"The people who have been hit the hardest [by YouTube’s monetization policy] have been conservative voices," he said, "people who have ranted about SJW or ‘PC Cry Bullies,’ which may have been deemed offensive by Youtube."

But DeFranco also pointed out that popular news commentary channel The Young Turks, which is known for its strident liberalism, has also just had many of its videos demonetized by YouTube.

"I've seen channels dinged now for talking about depression and anti-bullying. And I've also seen channels like CNN include footage of a Syrian boy covered in blood, after his house was reportedly bombed, and right next to the video is a nice little ad for sneakers. So you get the question, ‘Why me and not them?’" he said.

YouTube’s decision could impact YouTubers who already struggle to draw revenue from their channels

YouTube’s move comes the day after the New York Times published an article detailing the Federal Trade Commission’s concern over the blurry line between advertisements and endorsements on internet celebrity platforms. Tangentially, the Times reported that the average YouTube "star" — someone with 3 to 7 million followers — can command nearly $190,000 on average for a single sponsored post placed on their channel.

DeFranco disputed this amount, calling it "somewhat bullshit" and pointing out that subscriber numbers don’t automatically translate to user engagement (which generally means "interacting" with a video by commenting on it, sharing it, etc.) — you might subscribe to a channel but never watch it again.

YouTube’s decision is a potentially troubling one, especially for the large sector of YouTube that DeFranco labels the "middle tier" of YouTube vloggers — what the Times referred to as "influencers" with 50,000 to 500,000 followers, as compared to the upper-tier classes with 1 to 2 million followers or more.

DeFranco pointed out, as other YouTubers have in the past, that internet fame doesn’t lead to a sustainable full-time income for the vast majority of "celebrities." If YouTube starts cracking down on content for not being "ad-friendly" enough, it could hurt these middle-tier vloggers far worse than a more major figure like DeFranco.

"When you take away monetization for a Youtube channel, you make the channel unsustainable to run as a full time job (mainly for the little guys, but also for some of the big guys who didn't diversify their revenue streams)," DeFranco told Vox. "Especially when it appears that the implementation of removing monetization is scattered and not hitting all Youtube channels equally. That said, I understand it is 100 percent their right to do this."

YouTube did respond to DeFranco’s concerns on Twitter, though the site’s assertion that the demonetization of some of his videos was the result of a new notification system was hardly reassuring:

DeFranco later claimed that YouTube would be providing him with an official statement that he would include in his daily news video on September 1.

"I'm hoping what comes from this is a conversation with Youtube and some flexibility from them," he told Vox. "Why are some hit, while others aren't?"

DeFranco wondered what the line is for covering or commenting on offensive news — whether, for example, YouTube will deem it necessary to remove advertising from a channel that only talks about or comments on potentially offensive news without including video footage of it. "With the current wording in their [terms of service], just talking about it is not ‘advertiser friendly.’"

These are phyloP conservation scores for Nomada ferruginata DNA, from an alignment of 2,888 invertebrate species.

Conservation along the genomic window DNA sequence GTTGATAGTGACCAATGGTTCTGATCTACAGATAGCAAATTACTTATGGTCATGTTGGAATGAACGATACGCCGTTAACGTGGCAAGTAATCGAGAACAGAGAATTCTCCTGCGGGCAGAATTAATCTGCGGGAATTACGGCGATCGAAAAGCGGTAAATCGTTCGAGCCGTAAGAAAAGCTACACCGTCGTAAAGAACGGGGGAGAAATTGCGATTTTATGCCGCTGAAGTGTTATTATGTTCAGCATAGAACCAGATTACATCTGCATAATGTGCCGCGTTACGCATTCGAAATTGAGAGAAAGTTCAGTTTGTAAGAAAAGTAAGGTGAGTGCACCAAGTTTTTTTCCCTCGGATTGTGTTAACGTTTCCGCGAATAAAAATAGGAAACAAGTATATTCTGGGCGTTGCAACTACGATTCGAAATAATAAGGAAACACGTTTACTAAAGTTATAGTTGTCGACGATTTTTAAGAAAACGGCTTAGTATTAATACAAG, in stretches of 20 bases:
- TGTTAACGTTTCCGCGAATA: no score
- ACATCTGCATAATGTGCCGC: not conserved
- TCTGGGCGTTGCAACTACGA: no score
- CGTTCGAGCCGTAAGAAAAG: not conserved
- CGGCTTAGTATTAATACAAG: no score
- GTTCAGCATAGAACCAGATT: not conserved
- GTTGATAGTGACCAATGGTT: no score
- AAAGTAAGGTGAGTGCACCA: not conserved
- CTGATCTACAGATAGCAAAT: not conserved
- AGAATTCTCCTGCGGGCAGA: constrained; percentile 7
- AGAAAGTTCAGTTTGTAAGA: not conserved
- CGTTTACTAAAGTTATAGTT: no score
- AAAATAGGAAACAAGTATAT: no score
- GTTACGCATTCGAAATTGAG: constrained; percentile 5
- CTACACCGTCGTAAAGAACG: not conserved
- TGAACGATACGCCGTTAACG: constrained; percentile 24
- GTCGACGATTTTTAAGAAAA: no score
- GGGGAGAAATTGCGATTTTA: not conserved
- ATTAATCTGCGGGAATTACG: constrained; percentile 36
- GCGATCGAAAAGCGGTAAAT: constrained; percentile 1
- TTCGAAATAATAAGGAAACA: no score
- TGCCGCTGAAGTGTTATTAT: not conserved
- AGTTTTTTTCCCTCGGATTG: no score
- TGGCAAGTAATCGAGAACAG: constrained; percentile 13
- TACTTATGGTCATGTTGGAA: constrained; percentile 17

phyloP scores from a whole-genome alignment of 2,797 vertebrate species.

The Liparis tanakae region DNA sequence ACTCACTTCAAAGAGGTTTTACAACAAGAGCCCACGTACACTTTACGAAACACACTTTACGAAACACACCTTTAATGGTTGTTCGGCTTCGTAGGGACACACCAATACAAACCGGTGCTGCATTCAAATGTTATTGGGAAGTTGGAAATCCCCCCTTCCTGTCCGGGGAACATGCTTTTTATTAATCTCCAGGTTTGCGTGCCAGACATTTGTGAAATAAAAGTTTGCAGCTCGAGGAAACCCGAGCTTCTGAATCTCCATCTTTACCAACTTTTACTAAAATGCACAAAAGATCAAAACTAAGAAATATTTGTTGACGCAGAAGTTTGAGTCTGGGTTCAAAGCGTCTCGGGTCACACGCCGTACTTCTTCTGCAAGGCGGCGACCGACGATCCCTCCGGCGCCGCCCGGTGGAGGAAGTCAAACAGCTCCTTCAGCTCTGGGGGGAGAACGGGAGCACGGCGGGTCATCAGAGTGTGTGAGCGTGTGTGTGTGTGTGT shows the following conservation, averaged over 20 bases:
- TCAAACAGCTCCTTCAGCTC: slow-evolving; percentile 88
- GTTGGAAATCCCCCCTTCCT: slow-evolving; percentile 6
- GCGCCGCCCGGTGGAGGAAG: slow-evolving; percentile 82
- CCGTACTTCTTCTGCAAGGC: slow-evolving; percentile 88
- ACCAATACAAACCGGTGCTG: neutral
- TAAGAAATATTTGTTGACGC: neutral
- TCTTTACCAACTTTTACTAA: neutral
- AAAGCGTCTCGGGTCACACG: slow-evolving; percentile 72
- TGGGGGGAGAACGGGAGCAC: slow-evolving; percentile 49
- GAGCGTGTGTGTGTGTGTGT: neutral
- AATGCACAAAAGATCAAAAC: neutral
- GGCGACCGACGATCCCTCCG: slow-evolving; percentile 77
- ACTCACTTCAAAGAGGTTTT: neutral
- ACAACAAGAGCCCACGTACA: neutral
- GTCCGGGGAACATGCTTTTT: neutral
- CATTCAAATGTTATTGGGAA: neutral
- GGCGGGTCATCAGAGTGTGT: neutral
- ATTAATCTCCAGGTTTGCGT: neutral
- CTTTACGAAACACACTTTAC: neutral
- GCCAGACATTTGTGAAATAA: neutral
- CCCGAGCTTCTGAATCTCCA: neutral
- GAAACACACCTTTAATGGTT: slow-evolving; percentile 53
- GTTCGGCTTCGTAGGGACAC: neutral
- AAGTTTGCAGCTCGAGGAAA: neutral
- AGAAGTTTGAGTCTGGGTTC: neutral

He also offered several alternatives for allowing creators to monetize content that might be construed as "not ad-friendly" according to YouTube’s somewhat nebulous guidelines. "Does it make sense to still allow pre-rolls or post-rolls [ads that appear before or after the main video]?" he asked, "because then it would be just like a commercial break before/after a news program on CNN or Fox News." He also speculated that YouTube might create exceptions to allow advertising on content that some might deem offensive, much like late-night shows on cable TV have more leeway than those that air in primetime.

Though DeFranco has vowed that he won’t censor himself, he and many other YouTubers will undoubtedly be eager to see what, if any, long-term effects this sudden development will have on the overall site — and what direct effects it might have on their own channels.

"I love Youtube and they are still the biggest kid on the block when it comes to video discovery," DeFranco told Vox, "but I think it’s important to be critical of the things you love."

Update: In his Sept. 1 video, DeFranco shared YouTube's official statement: "While our policy of de-monetizing videos due to advertiser-friendly concerns hasn't changed, we've recently improved the notification and appeal process to insure better communication."

DeFranco acknowledged the appeal and review process was improved, similar to YouTube's system of copyright review, but also alleged that YouTube has been de-monetizing videos for months without directly informing the user. He said he had discovered that several of his own videos had previously been de-monetized without his realization. DeFranco also reiterated his belief that fear of de-monetization could lead YouTube channels to self-censor in ways that could harm the community's culture.

YouTube has reportedly stated it will not be issuing further comment on the policy.

The Young Turks news channel defended YouTube's decision, noting that while it was among the channels hardest hit by the de-monetization policy, the implementation of the notification and appeal process was a positive change.

Meanwhile, Vimeo may have had the last word: it responded to the controversy with a tribute to "the best advertiser-unfriendly videos" on the site.